The major United States assault on the Iraqi city of Fallujah has still not quelled all resistance after more than two weeks. As fighting continues in some parts of the city, it is clear that large numbers of marines will need to be kept there to prevent a rapid return of the insurgents. Meanwhile, other operations involving several thousand American, Iraqi and British troops are underway south of Baghdad. All this takes place amidst claims by senior military commanders in Iraq that Fallujah was a success and the insurgents are now in retreat.
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This assessment is even being used to justify an increase in US military forces in Iraq of up to 5,000 more troops (see Bradley Graham, Iraq Force is Seen as Likely to Grow, Washington Post, 22 November 2004). One senior military officer says: Whats important is to keep the pressure on these guys now that weve taken Fallujah from them Were in the pursuit phase. We have to stay after these guys so they dont get their feet set.
The issue of troop reinforcements is deeply sensitive, especially so soon after President Bushs re-election. The extraordinary idea that Fallujah is a success may well be linked to a wider need to portray the demand for more troops as a signal of the USs determination in Iraq, rather than its dire problems. In any case, the situation on the ground - especially in the largely Sunni areas of central Iraq extending northwards to Mosul - is anything but stable.
The recent experience of Mosul is illustrative of the predicament of the US military forces. At the height of the Fallujah assault, insurgents occupied parts of the city and the US military had to move 2,400 additional troops to counter the sudden upsurge. Thus, rather than being able to go on the offensive in the wake of the Fallujah attacks, the troops needed to respond to the unexpected initiative of insurgents.
Indeed, early indications are that the assault on Fallujah has done little to restrict the insurgency. Before the operation, there were up to 80 insurgent attacks each day on US, Iraqi and other coalition forces; during it, the number surged to 130; now, it has declined to the preceding level. US losses in Fallujah so far are 51 killed and 425 injured, most of the latter serious (see Jackie Spinner, Medics Testify to Fallujahs Horrors, Washington Post, 24 November 2004).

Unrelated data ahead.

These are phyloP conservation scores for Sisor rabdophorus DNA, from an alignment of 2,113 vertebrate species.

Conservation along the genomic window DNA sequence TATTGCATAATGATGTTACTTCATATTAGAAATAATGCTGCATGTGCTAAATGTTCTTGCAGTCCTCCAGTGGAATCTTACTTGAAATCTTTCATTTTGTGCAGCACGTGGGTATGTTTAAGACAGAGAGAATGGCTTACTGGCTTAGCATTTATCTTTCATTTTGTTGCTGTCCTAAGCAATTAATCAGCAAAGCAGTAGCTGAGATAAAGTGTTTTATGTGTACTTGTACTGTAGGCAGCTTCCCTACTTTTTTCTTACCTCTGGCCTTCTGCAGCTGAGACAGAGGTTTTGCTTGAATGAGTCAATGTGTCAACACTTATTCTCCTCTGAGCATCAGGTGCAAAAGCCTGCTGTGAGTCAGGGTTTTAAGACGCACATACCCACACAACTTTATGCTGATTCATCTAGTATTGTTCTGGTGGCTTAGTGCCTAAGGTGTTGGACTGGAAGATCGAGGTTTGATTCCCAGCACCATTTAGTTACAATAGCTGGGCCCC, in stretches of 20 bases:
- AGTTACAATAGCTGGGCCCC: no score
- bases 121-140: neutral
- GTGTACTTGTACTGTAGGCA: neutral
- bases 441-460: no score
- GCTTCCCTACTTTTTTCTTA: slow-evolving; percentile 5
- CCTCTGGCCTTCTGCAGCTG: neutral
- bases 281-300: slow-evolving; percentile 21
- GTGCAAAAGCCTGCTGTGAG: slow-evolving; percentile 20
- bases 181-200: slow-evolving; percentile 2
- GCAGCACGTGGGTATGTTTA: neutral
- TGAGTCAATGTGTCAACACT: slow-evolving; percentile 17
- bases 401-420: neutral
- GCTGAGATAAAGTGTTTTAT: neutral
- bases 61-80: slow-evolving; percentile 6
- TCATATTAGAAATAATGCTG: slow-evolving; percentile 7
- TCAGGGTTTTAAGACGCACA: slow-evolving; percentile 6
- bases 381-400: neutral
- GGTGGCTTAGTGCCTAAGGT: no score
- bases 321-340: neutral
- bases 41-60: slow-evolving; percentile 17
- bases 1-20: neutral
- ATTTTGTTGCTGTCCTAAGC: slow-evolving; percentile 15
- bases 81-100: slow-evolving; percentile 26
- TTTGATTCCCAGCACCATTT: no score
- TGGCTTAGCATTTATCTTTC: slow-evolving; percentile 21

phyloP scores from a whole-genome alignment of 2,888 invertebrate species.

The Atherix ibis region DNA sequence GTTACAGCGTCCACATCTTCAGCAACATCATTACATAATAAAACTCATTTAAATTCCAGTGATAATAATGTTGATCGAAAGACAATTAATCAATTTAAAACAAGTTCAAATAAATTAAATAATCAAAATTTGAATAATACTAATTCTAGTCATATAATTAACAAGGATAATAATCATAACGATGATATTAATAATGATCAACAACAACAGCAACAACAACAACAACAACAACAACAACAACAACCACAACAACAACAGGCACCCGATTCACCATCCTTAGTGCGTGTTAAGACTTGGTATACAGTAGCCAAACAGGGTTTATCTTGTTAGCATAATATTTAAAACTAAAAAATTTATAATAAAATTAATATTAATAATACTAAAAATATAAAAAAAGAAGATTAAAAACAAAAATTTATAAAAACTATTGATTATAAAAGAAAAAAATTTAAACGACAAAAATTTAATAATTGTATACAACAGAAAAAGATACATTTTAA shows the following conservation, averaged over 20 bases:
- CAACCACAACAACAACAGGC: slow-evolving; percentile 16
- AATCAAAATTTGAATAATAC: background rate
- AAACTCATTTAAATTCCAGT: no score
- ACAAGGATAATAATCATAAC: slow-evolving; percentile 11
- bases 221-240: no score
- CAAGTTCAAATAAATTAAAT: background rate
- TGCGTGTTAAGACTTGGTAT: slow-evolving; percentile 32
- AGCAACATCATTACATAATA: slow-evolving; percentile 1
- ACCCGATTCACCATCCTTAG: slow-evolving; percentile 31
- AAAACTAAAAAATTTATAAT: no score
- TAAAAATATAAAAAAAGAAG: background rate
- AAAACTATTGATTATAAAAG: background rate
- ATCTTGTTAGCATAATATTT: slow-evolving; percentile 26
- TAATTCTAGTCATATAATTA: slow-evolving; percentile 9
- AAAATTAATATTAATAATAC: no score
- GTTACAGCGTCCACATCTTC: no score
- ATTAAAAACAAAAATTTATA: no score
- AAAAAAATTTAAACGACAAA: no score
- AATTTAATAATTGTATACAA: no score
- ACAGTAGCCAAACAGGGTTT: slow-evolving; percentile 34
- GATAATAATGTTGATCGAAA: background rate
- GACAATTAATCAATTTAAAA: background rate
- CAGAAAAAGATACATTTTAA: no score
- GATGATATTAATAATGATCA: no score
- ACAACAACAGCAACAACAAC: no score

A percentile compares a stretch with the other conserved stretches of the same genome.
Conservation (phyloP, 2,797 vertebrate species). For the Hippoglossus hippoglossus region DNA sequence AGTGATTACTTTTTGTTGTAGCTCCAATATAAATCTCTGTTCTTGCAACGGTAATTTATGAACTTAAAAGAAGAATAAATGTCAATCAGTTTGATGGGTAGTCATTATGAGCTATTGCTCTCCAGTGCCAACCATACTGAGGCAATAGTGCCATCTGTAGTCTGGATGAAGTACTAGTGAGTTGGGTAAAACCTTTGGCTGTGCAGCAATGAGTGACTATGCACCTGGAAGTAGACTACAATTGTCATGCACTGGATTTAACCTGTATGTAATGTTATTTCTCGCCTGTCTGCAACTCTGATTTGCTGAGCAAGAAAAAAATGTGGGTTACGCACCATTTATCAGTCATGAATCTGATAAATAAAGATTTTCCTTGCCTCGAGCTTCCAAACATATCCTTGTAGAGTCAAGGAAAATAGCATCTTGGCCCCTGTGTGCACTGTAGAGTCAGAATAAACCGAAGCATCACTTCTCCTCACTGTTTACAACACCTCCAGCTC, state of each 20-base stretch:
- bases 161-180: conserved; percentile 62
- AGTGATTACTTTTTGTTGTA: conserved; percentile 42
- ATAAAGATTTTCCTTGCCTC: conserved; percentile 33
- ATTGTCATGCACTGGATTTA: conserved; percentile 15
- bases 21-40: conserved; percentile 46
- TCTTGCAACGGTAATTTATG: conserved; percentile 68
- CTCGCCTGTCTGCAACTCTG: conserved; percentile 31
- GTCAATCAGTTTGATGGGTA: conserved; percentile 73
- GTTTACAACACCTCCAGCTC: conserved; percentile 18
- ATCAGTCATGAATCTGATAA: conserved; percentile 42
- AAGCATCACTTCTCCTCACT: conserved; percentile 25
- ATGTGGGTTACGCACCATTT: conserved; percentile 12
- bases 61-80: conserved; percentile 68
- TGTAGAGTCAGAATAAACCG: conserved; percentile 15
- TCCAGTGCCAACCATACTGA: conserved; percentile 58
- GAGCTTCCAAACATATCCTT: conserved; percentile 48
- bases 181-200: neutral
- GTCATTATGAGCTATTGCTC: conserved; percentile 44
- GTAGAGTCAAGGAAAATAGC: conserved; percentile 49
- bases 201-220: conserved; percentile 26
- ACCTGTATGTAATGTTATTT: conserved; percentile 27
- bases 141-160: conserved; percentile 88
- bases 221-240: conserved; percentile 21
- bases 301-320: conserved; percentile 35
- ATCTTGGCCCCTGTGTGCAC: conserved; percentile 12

An army in overload
This is only one example of the continuing attrition of United States forces in Iraq. Over 1,200 troops have been killed and 8,500 wounded in action since March 2003, with over 15,000 more troops evacuated to the United States because of non-combat injuries and physical or mental health problems (only a fifth of whom return to their units in Iraq; see Iraq: The Uncounted, CBS News, 21 November 2004). Thus, total US casualties number 25,000 people.
The effects of the war on the mental health of US soldiers are now being recognised as a serious crisis: A study by the Walter Reed Army Institute of Research found that 15.6% of Marines and 17.1% of soldiers surveyed after they returned from Iraq suffered major depression, generalized anxiety or pos-traumatic stress disorder a debilitating sometimes lifelong change in the brains chemistry that can include flashbacks, sleep disorders, panic attacks, violent outbursts, acute anxiety and emotional numbness (see Esther Schrader, These Unseen Wounds Cut Deep, Los Angeles Times, 14 November 2004).
The actual effects are likely to be even greater than this survey indicates; the research involved only those troops willing to come forward and was conducted only among troops serving in Iraq early in the war, before the insurgency escalated.
Meanwhile, further indications of military overstretch are revealed in hearings of the House Armed Services Committee (see Esther Schrader, On Capitol Hill, Military Warns of Being under Strain, Los Angeles Times, 18 November 2004). The Pentagon alone is spending $5.8 billion a month on its forces in Iraq but testimony from service chiefs indicates that much more money would be needed.
The armys chief of staff, General Peter J Schoomaker, testified that intense efforts to upgrade the armour on its fleet of 8,000 Humvees are less than half complete. The sheer corrosion of equipment in use is much higher than anticipated; the army is currently seeking a further 41,600 radios, 25,000 machine guns and 33,500 M-4 carbines.
The human costs of war
The number of civilian casualties in Fallujah is still unclear. An unconfirmed report suggests that 73 women and children killed during the fighting were buried by villagers from a settlement close to Fallujah; a separate, unofficial estimate from Red Cross sources in Iraq estimate that 800 civilians have been killed.
The US military has persistently said that Fallujah was, insurgents aside, virtually deserted at the start of the assault. A significant statistic cast doubt on this. By 21 November, US forces had detained around 1,450 suspected insurgents in the city, but 400 were quickly released as non-combatants and 100 more were due for release soon after. Since almost all those detained were young men of military age, and at least a third of those were clearly regarded even by the Americans as innocent of insurgent activity, it seems certain that were much larger numbers of older men, women and children in the city right through the fighting.